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How and When to Tell Your Kids about Sex
One acquaintance of Stan’s presented this background: “Tim” was a
needy boy whose father was simply uninterested in him. His mother, angry
and hurt by her husband, was deeply involved in church and her own
friendships. Tim was drawn into a “special friendship” with a grandfatherly
neighbor at about age five. By the time Tim was seven, the relationship had
become sexual, with the two exchanging oral sex. The pattern lasted over
four years, and Tim still struggles with homosexual urges today. Guard your
child from having to go elsewhere to find love and acceptance.
CHALLENGES AND RESPONSES
­Parent-­Child “Mismatches”
How do you as a parent, and particularly as the ­same-­sex parent, understand masculinity and femininity? What is your response to a child who
does not fit those expectations? Fathers who fit the classic stereotype of
masculine (less emotional and communicative, into sports, c­ areer-­focused,
and so forth) can find it difficult to relate to a sensitive, empathic, artistic,
or otherwise less stereotypically masculine boy. It is even harder for what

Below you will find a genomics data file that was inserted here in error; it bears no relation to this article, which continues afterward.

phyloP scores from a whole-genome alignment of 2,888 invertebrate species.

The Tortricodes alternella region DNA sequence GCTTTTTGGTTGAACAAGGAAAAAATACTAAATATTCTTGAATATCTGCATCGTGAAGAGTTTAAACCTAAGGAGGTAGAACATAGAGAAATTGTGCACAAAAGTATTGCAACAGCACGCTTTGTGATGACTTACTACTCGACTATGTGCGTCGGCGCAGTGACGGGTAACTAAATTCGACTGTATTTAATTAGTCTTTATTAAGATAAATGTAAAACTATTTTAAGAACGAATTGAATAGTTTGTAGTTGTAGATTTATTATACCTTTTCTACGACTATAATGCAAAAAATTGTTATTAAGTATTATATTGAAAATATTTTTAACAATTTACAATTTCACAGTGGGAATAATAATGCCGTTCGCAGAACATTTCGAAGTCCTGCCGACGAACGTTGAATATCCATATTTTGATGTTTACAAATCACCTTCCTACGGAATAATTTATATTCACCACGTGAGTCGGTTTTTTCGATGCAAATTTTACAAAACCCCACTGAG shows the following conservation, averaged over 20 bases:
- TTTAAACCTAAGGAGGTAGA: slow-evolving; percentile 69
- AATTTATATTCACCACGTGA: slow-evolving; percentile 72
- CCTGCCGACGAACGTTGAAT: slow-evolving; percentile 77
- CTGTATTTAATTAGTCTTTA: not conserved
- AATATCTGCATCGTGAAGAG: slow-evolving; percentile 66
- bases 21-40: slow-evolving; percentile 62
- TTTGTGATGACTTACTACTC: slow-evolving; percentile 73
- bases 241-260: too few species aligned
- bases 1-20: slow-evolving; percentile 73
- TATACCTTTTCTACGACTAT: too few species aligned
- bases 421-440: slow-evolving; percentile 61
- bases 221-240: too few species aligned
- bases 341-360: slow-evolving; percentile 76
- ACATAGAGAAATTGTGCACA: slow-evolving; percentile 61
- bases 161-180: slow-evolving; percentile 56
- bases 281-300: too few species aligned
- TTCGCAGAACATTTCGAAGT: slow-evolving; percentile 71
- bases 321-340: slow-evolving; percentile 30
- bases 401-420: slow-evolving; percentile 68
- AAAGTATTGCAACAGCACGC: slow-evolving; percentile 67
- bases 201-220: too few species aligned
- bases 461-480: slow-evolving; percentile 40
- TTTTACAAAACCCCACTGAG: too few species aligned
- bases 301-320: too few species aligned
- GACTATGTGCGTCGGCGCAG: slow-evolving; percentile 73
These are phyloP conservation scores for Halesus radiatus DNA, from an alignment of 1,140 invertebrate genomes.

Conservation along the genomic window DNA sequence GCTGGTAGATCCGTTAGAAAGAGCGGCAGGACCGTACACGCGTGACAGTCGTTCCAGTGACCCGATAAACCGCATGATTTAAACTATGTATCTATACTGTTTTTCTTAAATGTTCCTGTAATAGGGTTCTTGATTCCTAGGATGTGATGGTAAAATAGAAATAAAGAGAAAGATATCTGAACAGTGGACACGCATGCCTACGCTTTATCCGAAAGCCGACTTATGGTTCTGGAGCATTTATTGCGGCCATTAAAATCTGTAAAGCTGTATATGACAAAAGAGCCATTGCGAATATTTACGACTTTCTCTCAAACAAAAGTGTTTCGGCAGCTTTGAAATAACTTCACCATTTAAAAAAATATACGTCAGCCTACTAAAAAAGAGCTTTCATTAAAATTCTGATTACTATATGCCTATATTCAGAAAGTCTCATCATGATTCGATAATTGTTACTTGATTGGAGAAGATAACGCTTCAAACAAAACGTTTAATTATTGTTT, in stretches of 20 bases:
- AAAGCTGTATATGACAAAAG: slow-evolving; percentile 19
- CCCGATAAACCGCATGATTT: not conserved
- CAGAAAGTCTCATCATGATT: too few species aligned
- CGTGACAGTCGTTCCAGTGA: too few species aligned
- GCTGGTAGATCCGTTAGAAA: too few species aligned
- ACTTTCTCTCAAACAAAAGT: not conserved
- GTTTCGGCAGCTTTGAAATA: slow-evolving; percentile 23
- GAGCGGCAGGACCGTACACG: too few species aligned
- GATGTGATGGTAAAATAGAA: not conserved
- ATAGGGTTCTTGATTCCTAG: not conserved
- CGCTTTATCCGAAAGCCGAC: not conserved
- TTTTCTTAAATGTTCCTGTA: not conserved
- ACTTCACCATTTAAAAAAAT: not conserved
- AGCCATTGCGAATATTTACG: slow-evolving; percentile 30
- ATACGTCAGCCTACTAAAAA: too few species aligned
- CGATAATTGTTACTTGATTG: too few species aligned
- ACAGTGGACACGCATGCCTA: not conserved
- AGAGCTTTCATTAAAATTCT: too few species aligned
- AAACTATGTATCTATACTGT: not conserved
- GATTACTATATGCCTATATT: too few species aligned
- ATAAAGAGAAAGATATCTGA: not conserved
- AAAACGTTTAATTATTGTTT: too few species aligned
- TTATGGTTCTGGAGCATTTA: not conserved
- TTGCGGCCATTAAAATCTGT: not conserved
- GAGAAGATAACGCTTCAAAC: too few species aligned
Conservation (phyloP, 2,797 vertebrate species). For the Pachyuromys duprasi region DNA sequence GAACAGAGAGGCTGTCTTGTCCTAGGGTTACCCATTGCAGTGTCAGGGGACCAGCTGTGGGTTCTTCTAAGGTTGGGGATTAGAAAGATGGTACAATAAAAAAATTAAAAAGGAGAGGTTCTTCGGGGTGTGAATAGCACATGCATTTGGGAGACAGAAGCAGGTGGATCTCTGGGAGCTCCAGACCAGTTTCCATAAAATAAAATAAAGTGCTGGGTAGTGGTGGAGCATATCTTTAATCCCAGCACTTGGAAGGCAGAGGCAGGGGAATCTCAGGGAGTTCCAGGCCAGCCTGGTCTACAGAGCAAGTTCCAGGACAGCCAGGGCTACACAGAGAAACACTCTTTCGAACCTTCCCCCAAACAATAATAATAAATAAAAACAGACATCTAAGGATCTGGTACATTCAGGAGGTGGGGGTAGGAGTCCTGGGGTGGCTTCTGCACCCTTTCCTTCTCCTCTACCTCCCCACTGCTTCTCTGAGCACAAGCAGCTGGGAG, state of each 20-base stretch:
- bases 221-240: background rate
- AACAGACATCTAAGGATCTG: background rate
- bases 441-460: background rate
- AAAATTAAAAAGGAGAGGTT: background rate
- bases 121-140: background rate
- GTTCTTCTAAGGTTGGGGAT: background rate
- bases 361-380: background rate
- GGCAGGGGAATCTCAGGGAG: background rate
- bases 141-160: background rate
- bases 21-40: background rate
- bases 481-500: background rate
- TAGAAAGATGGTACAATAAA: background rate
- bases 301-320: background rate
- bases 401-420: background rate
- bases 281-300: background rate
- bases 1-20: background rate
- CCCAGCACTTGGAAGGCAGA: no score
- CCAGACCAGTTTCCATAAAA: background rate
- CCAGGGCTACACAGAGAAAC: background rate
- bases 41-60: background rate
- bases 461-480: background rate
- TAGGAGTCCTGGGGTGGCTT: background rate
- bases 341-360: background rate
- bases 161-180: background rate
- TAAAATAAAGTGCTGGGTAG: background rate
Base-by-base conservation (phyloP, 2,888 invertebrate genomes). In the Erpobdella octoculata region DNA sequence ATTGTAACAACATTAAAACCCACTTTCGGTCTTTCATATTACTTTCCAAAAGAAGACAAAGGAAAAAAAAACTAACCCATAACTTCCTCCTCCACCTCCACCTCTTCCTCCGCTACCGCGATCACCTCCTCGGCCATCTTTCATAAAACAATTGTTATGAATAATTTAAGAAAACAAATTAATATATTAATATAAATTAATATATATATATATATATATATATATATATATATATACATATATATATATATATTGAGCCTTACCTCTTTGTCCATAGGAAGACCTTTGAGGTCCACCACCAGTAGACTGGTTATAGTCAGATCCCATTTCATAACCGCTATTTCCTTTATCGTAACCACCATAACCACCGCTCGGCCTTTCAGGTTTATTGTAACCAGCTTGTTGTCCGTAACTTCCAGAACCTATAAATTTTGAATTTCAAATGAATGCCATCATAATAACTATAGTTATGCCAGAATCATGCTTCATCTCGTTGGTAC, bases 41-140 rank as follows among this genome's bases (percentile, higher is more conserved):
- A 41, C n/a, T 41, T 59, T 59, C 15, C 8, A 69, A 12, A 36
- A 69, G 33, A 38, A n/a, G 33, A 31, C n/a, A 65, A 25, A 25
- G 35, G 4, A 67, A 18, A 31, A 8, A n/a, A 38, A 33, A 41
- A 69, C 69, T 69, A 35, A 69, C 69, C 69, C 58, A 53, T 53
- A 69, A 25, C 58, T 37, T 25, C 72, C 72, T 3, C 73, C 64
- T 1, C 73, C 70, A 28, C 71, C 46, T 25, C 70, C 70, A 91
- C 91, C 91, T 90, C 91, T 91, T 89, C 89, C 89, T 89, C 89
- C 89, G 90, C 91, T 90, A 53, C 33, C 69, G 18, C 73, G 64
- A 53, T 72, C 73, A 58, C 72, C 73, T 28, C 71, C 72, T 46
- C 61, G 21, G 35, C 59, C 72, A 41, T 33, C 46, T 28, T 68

we might call the hypermasculine man: the a­ ll-­star jock who never cries or
shows weakness, is aggressive, and is a let’­s-­go-­hunting-­or-­kickboxing sort
of guy. The mother who exuberantly enjoys being a girl may feel much the
same toward her tomboy daughter.
In such cases, the dad or mom needs to take up the challenge of finding connections with the very different temperament and interests of their
young child. In our engagement with individuals who struggle with sexuality issues, we have heard many stories of fathers or mothers relentlessly and
thoughtlessly pushing their child to enjoy and engage with the activities of
interest to the parent.
We know a ­well-­intended father who, only when his ­college-­aged son
announced that he was gay, realized he had for years been constantly and
­less-­than-­subtly pestering his son to join him in more masculine activities.
(“You spend too much time at the piano. Come on, you’ll enjoy hunting
[or football] if you just try it.”) Similar stories apply to the mother who
has trouble relating to her tomboyish, logical, unemotional daughter. In
the worst cases, the ­same-­sex parent can become actively harsh, rejecting,
hateful, and demeaning to the child.
Instead, enter the world of your child and find ways to celebrate the
child’s interests and inclinations as you simultaneously celebrate the sex that
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